I think it tends to be a lot like running. When I was a marathon coach and still now, working a few hours a week at a running store, I am always asked if it is a good idea to change your running style. It is also often for the same reason that knitters want to change their style: to get faster, more efficient and to prevent injuries. But, changing a style that has become second nature can be quite difficult, whether running or knitting.

Saturday, June 7, 2014

Knitter's Ailments and a Designer's Woes, Pt. 2

Here I am with the second installment of solutions I have implemented to help with the common knitter/designer issues I have come up against this year. Check out Part 1 for the first bit and back-story.

The next solution on my list is to stop sitting so much! I did that, but my productivity suffered quite a bit. I could only sit for so long, either knitting, sketching, or at the computer. If I ended up sitting for too long sketching, I would be done for the day on any other sitting work that needed to be done. This one is definitely not a cheap solution, but only 24 hours in and I am in love: a standing desk. Here is a little cell phone shot of my new baby...after the jump.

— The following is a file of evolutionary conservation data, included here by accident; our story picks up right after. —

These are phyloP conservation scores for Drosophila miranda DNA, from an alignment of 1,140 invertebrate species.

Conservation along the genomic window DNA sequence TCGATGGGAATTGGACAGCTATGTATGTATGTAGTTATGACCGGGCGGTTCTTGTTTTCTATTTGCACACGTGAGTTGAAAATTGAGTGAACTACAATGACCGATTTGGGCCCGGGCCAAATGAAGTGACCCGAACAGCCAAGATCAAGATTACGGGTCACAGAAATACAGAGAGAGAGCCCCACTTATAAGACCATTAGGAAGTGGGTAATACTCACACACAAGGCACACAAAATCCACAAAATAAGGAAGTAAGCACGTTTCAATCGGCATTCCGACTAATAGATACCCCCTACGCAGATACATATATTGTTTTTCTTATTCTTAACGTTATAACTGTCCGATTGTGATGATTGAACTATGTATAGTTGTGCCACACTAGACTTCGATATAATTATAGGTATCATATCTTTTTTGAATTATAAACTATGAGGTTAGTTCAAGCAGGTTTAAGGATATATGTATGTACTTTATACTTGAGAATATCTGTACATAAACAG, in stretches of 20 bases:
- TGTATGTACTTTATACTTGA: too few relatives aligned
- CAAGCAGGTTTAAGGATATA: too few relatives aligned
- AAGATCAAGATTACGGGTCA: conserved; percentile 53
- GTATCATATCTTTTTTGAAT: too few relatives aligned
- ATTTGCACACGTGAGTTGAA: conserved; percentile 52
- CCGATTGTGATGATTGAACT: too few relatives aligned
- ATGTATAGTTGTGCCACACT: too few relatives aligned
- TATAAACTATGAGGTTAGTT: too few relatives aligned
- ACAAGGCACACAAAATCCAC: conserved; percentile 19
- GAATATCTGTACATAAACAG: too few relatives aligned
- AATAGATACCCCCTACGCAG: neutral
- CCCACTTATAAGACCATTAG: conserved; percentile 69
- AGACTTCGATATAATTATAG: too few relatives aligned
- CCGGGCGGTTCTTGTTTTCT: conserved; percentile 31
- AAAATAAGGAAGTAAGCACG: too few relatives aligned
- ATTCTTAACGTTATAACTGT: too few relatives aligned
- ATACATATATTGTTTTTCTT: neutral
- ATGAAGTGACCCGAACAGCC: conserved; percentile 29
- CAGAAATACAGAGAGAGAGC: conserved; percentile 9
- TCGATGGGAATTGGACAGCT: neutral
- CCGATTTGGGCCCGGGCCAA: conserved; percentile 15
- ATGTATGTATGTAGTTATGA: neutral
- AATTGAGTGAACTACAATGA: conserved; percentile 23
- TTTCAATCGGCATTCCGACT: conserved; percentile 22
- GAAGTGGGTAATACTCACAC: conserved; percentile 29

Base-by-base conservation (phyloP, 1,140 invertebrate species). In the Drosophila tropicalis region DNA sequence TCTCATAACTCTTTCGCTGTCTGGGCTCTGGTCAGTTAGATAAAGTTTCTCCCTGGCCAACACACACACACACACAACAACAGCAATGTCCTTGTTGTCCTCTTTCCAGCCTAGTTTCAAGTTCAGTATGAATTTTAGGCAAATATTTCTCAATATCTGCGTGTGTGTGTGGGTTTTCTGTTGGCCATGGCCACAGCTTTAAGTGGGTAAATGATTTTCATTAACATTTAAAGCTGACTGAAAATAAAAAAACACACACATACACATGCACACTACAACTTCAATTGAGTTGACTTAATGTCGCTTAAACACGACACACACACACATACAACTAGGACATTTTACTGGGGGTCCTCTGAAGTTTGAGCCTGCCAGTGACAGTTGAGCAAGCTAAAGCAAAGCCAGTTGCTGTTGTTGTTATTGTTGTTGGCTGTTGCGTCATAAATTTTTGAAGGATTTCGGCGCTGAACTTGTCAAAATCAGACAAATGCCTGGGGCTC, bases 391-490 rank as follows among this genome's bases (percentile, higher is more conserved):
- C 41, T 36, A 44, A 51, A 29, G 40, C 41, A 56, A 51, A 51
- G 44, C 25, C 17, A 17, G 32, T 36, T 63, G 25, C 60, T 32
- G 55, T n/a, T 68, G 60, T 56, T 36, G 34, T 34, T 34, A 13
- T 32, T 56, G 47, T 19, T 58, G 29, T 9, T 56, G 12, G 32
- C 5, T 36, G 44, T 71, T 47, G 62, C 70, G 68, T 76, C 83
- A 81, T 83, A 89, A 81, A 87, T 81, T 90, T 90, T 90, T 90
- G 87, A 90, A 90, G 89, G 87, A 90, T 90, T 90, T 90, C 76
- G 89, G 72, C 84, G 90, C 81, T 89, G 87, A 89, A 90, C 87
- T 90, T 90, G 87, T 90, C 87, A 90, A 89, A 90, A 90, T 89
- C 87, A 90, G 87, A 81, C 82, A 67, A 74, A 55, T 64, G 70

Friday, June 6, 2014

Knitter's Ailments and a Designer's Woes, Pt.1

I am sure that many of you have noticed that I am not around nearly as much as I used to be. My pattern releases have been less frequent, I only pop into Ravelry occasionally and I am sure that you can tell from the lack of posts here, I have been neglecting this blog the most. So what's the deal? I have fallen prey to the most common of knitter's ailments: Carpal Tunnel Syndrome.

This is nothing new for me. I have small wrists, so that made me a likely candidate no matter what career path I chose. It is one of the main reasons I gave up cosmetology, plus an allergy to perm solution made a job in a salon pretty miserable for me! With knitting, I have always done well managing it, but lately it has just been wearing me down.